Book Image

Troubleshooting OpenStack

By : Tony Campbell
Book Image

Troubleshooting OpenStack

By: Tony Campbell

Overview of this book

OpenStack is a collection of software projects that work together to provide a cloud fabric. OpenStack is one of the fastest growing open source projects in history that unlocks cloud computing for everyone. With OpenStack, you are able to create public or private clouds on your own hardware. The flexibility and control afforded by OpenStack puts the cloud within reach of anyone willing to learn this technology. Starting with an introduction to OpenStack troubleshooting tools, we’ll walk through each OpenStack service and how you can quickly diagnose, troubleshoot, and correct problems in your OpenStack. Understanding the various projects and how they interact is essential for anyone attempting to troubleshoot an OpenStack cloud. We will start by explaining each of the major components and the dependencies between them, and move on to show you how to identify and utilize an effective set of OpenStack troubleshooting tools and fix common Keystone problems. Next, we will expose you to common errors and problems you may encounter when using the OpenStack Block Storage service (Cinder). We will then examine Heat, the OpenStack Orchestration Service, where you will learn how to trace errors, determine their root cause, and effectively correct the issue. Finally, you will get to know the best practices to architect your OpenStack cloud in order to achieve optimal performance, availability, and reliability.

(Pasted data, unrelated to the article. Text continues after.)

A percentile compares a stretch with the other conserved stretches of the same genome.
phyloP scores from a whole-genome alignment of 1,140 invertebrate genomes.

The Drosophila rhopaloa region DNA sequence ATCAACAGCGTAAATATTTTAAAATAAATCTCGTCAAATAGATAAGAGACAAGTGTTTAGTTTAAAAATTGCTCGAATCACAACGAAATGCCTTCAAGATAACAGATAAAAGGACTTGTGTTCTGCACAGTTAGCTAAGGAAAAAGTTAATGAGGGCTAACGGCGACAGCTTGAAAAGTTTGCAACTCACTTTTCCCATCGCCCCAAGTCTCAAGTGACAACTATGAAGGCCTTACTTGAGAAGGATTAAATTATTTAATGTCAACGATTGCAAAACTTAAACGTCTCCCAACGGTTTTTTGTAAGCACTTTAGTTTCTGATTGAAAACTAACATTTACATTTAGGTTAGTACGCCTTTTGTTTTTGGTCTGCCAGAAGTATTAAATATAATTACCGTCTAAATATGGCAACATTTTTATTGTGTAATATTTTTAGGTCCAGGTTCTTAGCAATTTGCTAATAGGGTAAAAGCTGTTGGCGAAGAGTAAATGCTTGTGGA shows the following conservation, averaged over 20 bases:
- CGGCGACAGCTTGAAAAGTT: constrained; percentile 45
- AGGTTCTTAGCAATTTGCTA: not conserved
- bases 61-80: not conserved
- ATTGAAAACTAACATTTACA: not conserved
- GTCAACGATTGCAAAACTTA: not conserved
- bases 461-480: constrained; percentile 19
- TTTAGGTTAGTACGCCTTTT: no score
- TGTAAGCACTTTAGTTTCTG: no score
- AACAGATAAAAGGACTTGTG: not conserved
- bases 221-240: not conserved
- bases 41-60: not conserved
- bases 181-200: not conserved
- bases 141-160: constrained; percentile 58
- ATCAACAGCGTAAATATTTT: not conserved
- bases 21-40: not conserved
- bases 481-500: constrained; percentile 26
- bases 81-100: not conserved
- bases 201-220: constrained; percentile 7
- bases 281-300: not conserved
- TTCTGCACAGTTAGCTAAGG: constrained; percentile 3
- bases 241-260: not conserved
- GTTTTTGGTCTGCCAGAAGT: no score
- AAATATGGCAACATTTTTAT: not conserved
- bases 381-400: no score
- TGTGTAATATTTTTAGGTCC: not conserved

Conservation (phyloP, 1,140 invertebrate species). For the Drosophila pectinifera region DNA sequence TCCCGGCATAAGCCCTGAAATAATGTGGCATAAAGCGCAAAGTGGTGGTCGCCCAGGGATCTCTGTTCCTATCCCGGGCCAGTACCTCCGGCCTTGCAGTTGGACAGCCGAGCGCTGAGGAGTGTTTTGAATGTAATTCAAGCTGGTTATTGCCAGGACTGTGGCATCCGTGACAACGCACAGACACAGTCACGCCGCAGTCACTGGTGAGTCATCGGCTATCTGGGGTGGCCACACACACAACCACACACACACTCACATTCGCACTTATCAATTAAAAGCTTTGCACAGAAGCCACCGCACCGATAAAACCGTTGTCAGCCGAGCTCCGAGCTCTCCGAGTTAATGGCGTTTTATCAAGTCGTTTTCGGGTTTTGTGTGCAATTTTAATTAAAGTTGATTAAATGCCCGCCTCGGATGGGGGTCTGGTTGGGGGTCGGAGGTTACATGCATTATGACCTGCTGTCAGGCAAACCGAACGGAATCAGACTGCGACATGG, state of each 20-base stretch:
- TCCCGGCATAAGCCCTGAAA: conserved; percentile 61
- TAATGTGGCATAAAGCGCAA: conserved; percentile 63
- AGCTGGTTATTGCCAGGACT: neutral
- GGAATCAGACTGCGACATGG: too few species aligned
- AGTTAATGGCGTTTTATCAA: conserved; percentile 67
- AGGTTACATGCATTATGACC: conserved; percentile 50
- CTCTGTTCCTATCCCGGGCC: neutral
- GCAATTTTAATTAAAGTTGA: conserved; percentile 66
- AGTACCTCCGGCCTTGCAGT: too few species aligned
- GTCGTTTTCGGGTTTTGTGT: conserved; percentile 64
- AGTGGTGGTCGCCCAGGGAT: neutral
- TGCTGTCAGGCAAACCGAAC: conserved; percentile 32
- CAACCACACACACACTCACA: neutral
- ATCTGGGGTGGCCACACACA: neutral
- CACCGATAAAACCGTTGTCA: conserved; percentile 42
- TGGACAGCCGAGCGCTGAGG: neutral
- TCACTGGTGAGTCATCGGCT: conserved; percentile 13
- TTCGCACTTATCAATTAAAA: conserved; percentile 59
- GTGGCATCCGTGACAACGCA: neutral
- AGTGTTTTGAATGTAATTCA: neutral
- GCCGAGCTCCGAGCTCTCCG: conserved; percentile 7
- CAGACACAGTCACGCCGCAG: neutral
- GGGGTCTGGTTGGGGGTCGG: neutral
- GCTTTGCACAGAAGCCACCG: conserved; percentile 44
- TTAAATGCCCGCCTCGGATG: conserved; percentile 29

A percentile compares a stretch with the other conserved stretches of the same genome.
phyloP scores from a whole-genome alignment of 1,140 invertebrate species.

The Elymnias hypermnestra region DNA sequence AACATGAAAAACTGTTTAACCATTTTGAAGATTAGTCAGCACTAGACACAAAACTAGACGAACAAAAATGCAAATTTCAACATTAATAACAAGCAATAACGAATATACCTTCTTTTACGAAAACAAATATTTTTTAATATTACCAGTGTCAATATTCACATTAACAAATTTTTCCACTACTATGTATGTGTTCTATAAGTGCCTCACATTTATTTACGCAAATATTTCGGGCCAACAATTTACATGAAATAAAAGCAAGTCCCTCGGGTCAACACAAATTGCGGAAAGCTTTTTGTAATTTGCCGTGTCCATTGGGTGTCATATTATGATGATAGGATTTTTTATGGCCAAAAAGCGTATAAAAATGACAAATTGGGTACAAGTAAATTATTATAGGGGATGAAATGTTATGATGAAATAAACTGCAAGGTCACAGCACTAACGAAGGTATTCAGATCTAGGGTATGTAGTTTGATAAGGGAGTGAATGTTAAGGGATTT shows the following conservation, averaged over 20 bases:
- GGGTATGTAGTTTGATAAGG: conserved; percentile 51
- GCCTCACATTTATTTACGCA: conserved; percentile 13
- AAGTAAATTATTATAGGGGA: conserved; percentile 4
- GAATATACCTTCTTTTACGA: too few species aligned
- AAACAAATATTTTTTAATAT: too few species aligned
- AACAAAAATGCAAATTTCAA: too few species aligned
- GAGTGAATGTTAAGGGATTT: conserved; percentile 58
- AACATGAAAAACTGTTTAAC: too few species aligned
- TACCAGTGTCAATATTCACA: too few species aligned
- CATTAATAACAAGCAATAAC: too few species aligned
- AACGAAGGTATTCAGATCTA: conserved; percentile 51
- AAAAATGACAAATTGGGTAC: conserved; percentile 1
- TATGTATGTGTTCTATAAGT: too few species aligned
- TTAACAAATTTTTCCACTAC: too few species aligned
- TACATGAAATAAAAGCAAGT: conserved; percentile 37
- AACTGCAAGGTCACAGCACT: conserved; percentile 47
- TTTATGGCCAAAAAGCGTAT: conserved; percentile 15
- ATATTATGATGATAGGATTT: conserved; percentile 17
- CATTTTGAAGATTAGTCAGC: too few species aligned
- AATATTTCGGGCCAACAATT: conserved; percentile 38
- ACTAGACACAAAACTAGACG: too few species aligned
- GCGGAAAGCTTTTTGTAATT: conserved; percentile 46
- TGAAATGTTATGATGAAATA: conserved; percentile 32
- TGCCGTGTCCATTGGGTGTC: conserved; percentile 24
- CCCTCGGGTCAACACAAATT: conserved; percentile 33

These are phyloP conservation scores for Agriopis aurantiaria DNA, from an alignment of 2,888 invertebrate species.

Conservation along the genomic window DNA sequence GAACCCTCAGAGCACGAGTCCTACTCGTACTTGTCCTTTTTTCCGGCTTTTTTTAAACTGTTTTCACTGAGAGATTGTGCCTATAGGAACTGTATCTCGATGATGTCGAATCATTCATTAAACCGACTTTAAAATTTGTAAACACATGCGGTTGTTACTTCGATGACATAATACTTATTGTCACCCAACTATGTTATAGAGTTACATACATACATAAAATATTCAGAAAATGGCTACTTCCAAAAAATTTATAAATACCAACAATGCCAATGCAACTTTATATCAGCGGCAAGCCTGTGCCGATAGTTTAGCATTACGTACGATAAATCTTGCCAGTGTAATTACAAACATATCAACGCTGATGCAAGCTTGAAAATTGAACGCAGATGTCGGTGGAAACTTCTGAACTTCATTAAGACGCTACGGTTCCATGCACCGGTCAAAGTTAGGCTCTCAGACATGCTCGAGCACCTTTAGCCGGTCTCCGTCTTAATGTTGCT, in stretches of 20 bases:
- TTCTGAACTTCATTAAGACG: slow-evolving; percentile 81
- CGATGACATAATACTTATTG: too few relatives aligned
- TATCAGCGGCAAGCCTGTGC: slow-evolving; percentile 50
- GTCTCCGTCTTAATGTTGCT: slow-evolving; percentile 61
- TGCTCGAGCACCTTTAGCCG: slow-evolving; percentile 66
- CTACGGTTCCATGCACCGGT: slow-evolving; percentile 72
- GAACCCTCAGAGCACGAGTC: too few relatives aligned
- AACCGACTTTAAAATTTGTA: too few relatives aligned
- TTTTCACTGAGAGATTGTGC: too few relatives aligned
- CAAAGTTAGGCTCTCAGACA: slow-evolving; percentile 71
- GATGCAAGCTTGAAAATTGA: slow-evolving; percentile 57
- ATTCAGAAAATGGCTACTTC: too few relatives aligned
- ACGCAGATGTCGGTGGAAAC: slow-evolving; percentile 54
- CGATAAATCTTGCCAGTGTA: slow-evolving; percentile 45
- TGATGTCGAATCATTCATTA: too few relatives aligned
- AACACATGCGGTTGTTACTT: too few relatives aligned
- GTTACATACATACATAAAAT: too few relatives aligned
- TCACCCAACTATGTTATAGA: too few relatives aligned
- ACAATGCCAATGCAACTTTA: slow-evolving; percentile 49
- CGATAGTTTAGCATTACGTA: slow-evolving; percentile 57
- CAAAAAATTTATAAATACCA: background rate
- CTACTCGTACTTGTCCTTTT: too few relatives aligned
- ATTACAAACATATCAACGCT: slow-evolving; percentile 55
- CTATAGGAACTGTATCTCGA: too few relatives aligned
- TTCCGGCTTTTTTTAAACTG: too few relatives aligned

Table of Contents (17 chapters)
Troubleshooting OpenStack
About the Author
About the Reviewer

Running Keystone under Eventlet

If you are running Keystone using the Eventlet-based process, you will use the keystone-all command to start the Keystone services. This command will start both the Service API and the Administration API in a single process.

Checking the Keystone service

You can confirm that Keystone was started successfully by running ps -aux | grep keystone, which should show you several keystone-all processes. The output should look similar to the following output:

You can also check this by running pgrep -l keystone. The output from this command should look similar to this output:

Checking the Keystone client

You can use the openstack client or the keystone command-line client to double check whether Keystone is running properly. Before you use the client, make sure that you have sourced the credentials in your openrc file or be prepared to pass the required auth attributes in with the command. If you forget to take one of these steps, you may see an error like the following...